Public Safety & Justice

Illinois Will Stop Evaluating Cops Based on How Many Tickets They Issue

by | June 16, 2014

By Mitch Smith

Legislation signed Sunday by Illinois Gov. Pat Quinn bans Illinois police departments from assigning ticket quotas and evaluating officers based on how many citations they issue.

Quinn, a Democrat, said the new law will allow police to use their judgment in deciding whether to ticket a driver. The law, which applies to local, county and state law enforcement, took effect immediately.

"Law enforcement officers should have discretion on when and where to issue traffic citations and not be forced to ticket motorists to satisfy a quota system," the governor said in a news release. "This new law will improve safety and working conditions for police officers and prevent motorists from facing unnecessary anxiety when they encounter a police vehicle."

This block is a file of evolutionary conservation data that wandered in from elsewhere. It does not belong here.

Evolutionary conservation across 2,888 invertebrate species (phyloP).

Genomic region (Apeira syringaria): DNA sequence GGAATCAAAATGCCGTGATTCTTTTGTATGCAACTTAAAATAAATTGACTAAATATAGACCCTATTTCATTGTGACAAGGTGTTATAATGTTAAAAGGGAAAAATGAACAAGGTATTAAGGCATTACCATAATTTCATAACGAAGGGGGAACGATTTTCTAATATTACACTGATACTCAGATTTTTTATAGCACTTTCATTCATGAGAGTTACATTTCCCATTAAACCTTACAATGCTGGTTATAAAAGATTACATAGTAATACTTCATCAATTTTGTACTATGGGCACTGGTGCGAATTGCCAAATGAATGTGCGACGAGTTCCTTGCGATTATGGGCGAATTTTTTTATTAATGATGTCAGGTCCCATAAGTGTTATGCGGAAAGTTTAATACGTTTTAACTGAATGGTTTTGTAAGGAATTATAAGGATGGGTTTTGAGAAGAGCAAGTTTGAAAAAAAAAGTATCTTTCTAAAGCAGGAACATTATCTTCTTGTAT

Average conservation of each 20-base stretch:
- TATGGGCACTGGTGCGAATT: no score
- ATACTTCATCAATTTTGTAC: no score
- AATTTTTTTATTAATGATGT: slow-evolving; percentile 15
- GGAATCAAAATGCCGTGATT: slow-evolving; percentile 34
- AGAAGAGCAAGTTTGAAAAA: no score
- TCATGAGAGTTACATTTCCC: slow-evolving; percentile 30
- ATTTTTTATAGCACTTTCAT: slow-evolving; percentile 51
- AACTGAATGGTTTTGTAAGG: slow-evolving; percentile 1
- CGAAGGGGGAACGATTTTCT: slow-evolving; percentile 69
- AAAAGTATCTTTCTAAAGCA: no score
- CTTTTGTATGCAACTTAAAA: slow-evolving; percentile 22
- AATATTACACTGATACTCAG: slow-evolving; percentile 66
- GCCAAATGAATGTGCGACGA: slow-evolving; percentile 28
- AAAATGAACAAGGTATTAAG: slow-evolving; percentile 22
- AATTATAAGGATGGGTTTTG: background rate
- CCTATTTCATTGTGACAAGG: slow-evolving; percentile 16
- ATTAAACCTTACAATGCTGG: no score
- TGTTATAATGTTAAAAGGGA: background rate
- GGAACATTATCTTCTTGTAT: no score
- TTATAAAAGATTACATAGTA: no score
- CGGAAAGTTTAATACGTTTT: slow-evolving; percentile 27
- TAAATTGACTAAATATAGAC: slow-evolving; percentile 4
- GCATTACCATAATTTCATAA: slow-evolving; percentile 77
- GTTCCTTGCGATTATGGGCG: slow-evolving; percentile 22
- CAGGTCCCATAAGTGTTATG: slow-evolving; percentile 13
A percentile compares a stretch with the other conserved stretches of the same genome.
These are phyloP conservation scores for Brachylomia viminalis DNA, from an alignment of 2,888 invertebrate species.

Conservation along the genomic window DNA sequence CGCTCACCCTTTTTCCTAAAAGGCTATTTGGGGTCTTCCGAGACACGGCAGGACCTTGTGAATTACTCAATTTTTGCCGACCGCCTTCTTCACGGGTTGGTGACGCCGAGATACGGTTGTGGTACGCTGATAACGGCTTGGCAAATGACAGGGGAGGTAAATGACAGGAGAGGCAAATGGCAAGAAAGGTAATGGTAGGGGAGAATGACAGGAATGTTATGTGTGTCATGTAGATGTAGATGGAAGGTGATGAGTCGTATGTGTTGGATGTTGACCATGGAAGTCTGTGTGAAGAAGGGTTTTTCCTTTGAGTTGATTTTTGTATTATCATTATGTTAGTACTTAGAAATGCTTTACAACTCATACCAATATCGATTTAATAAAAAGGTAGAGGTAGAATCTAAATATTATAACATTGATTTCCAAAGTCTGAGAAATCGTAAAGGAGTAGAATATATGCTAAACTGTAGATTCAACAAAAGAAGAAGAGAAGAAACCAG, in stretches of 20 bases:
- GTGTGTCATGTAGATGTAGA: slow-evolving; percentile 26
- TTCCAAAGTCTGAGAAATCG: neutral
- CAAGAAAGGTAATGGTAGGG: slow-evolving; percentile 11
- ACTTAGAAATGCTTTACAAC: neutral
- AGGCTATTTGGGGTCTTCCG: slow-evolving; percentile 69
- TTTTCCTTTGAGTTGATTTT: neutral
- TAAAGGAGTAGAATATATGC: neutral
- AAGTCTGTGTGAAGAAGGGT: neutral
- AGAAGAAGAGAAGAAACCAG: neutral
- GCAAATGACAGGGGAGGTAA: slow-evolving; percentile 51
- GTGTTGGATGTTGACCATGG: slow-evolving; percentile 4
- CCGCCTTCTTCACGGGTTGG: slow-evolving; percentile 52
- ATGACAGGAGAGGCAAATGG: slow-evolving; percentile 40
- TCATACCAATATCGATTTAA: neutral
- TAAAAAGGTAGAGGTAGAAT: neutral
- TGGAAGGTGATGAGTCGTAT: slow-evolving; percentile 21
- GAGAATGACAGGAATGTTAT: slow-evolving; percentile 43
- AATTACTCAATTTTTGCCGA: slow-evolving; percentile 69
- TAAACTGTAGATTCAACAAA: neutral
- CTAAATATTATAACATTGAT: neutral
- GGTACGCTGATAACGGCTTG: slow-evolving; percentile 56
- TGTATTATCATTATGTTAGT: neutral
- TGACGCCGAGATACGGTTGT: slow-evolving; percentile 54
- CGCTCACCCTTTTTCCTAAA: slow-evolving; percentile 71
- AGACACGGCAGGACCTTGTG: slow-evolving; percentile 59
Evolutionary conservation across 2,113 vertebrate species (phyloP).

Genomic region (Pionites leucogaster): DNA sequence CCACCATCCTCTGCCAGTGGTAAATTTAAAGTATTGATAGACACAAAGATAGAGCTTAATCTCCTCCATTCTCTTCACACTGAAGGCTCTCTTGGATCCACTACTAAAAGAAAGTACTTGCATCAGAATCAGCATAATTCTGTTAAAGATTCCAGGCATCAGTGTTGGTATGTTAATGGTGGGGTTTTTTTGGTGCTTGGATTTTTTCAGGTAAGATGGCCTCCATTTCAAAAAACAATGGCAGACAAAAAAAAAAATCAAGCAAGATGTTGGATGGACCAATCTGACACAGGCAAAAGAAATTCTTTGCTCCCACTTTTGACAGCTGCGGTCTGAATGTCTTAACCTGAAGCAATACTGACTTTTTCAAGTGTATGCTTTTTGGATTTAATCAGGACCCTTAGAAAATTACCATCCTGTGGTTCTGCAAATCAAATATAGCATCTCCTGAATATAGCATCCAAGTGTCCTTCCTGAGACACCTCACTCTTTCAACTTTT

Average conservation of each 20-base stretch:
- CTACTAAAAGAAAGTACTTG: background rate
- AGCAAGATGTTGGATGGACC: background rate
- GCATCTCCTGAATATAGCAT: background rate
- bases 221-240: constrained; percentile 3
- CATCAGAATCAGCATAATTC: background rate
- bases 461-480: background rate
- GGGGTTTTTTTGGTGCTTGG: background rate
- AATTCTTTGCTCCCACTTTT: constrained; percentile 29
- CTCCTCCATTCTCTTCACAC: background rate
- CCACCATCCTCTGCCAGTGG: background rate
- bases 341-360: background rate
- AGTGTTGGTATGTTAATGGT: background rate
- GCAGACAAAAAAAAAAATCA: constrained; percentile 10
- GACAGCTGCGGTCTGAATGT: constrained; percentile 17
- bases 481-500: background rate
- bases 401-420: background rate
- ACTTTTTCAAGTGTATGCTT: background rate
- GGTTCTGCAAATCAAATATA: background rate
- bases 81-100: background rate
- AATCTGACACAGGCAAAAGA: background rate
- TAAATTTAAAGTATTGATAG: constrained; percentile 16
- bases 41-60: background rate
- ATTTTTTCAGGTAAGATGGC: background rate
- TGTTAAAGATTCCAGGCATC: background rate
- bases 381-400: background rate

The law prevents police departments from assigning an officer a specific number of citations to issue in a given period of time and also stops agencies from comparing officers based on how many tickets they write.

The measure passed both chambers of the General Assembly with overwhelming majorities, earning approval in the House with 106 votes in favor and nine against. Only one senator voted against the measure, with 57 voting for its passage.

State Rep. Jay Hoffman sponsored the bill in the House and, in Quinn's news release, touted the law as a way to better deploy officers and improve relations between police and the public.

"Arbitrary quotas on the number of tickets that have to be issued by police officers undermines the public trust in the police departments' priorities," said Hoffman, a Democrat from suburban St. Louis. "By eliminating these quotas, we can restore that trust and ensure that police officers are free to do their job protecting the public."

(c)2014 the Chicago Tribune

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